Consequently, I frequently refer to "next turn" in a game as "tomorrow." (A term I think I started using when I saw someone declare a Remand by saying "Try again tomorrow.")
"Sometimes you have to step back and make sure your own objections are actually reasonable ones. We on the creative team are R&D members, meaning we tend to exercise our debate muscles at the drop of a hat. Sometimes you can talk yourself into something being a bad idea for what are actually pretty insignificant reasons. In the end, we decided that undying is a cool term, and that it works well for the flavor of how the mechanic works, and that it helps Dark Ascension be the set it wants to be. We figured that while some people might snark about the words, most people wouldn't actually be thrown by the kooky reminder text. In other words, we heard our own objections, and we made what I consider to be the right choice anyway." 

Wow, if only all geeks could be this introspective and rational...  

"Ah, the age-old conundrum. Defenders of a game are too blind to see it's broken, and critics are too idiotic to see that it isn't." - Brian McCormick

Personally I a have no problem seeing Planeswalker "duels" as being more civilised that open warfare (not always, but sometimes). I can see them having honor, rules, bargains, mutual respect for eachother, and testing their magical might against eachother in a more organised manner. Doesnt mean there arent sneaky tricks and underhanded tactics, or that the "rules" arent broken sometimes, of course.

I enjoyed the letters between the necromatic brother and sister too, BTW.

~ Tim
I am Blue/White Reached DCI Rating 1800 on 28/10/11. :D
56287226 wrote:
190106923 wrote:
Not bad. But what happens flavor wise when one kamahl kills the other one?
Zis iz a sign uf deep psychological troma, buried in zer subconscious mind. By keelink himzelf, Kamahl iz physically expressink hiz feelinks uf self-disgust ova hiz desire for hiz muzzer. [/GermanPsychologistVoice]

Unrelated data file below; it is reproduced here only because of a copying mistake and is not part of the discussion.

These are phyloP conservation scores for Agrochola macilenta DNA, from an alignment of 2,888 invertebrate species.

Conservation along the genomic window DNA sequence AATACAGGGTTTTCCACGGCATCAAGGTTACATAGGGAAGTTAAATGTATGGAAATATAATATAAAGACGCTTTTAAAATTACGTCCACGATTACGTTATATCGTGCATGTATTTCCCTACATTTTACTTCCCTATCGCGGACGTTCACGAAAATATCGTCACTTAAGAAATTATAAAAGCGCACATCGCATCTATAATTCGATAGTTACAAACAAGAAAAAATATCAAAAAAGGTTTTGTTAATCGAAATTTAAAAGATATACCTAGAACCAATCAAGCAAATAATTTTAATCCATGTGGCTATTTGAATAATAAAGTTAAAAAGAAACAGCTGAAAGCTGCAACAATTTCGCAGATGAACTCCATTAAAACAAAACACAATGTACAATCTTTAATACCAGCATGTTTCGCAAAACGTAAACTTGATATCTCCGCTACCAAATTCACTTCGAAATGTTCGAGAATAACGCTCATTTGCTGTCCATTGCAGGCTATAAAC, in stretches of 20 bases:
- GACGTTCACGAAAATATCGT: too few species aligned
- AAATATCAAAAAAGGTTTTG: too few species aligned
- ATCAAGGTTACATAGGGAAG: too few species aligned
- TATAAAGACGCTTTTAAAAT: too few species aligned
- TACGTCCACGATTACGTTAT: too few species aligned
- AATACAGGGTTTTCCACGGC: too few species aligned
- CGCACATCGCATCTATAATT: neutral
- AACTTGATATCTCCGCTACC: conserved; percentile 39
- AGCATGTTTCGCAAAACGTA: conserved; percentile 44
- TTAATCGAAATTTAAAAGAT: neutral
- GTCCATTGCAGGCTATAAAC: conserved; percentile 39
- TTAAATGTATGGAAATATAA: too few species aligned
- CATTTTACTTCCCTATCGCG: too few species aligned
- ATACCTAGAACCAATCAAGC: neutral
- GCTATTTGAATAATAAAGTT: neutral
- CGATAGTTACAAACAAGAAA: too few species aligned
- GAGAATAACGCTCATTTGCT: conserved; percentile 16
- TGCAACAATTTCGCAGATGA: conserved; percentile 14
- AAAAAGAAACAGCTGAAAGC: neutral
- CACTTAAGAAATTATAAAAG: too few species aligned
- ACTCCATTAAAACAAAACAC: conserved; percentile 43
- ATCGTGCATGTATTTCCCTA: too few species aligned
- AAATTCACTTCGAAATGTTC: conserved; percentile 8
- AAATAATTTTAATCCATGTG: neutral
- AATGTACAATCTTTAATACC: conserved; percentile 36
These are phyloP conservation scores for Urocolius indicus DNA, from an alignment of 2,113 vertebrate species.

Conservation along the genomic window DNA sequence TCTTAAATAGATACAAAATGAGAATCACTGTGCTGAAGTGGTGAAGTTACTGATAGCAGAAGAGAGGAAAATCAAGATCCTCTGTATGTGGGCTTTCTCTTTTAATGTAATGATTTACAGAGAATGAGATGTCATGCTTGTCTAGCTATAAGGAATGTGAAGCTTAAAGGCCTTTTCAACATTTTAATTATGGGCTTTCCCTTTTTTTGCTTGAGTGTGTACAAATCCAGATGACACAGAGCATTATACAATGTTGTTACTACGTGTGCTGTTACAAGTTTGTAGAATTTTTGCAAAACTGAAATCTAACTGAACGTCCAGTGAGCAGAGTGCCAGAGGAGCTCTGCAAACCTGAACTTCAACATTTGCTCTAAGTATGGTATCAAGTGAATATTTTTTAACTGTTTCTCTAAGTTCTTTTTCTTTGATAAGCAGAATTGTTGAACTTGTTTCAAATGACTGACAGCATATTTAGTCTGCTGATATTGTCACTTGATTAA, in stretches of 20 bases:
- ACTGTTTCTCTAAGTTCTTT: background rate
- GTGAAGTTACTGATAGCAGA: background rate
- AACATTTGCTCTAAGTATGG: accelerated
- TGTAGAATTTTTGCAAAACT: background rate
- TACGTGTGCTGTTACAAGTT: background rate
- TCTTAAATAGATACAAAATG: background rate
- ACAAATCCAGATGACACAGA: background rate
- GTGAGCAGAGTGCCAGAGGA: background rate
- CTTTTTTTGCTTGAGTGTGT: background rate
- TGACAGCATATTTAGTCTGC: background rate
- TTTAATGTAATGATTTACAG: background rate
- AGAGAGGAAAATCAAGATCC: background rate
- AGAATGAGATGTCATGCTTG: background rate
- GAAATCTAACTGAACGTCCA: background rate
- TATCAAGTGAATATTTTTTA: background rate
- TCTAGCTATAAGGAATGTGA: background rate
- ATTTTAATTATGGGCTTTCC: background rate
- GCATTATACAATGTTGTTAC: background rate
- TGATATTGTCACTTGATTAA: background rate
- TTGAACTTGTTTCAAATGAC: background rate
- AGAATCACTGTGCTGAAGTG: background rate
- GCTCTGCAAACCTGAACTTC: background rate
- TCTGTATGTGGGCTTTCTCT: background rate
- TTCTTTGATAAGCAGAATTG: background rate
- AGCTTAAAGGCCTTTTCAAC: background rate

56957928 wrote:
57799958 wrote:
That makes no sense to me. If they spelled the ability out on the card in full then it would not be allowed in a mono-black Commander deck, but because they used a keyword to save space it is allowed? ~ Tim
Yup, just like you can have Birds of paradise in a mono green deck but not Noble Hierarch. YAY COLOR IDENTITY
56287226 wrote:
56888618 wrote:
Is algebra really that difficult?
Survey says yes.
56883218 wrote:
57799958 wrote:
You want to make a milky drink. You squeeze a cow.
I love this description. Like the cows are sponges filled with milk. I can see it all Nick Parks claymation-style with the cow's eyes bugging out momentarily as a giant farmer squeezes it like a squeaky dog toy, and milk shoots out of it.
56287226 wrote:
56735468 wrote:
And no judge will ever give you a game loss for playing snow covered lands.
I now have a new goal in life. ;)
I’ve tended to agree with both views: some turns can last seconds, others hours. However, simply because Wizards uses the terms ‘loyalty counters’, I’ve always viewed PW cards as you yourself calling a PW to help you out. If you use their ultimate, the PW in question does his/her most powerful magic trick for you, and then walks off in disgust (and is therefore put into the graveyard)! It’s like they’re saying: “You’re so weak you needed me to do THAT for you?! I’m outta here…”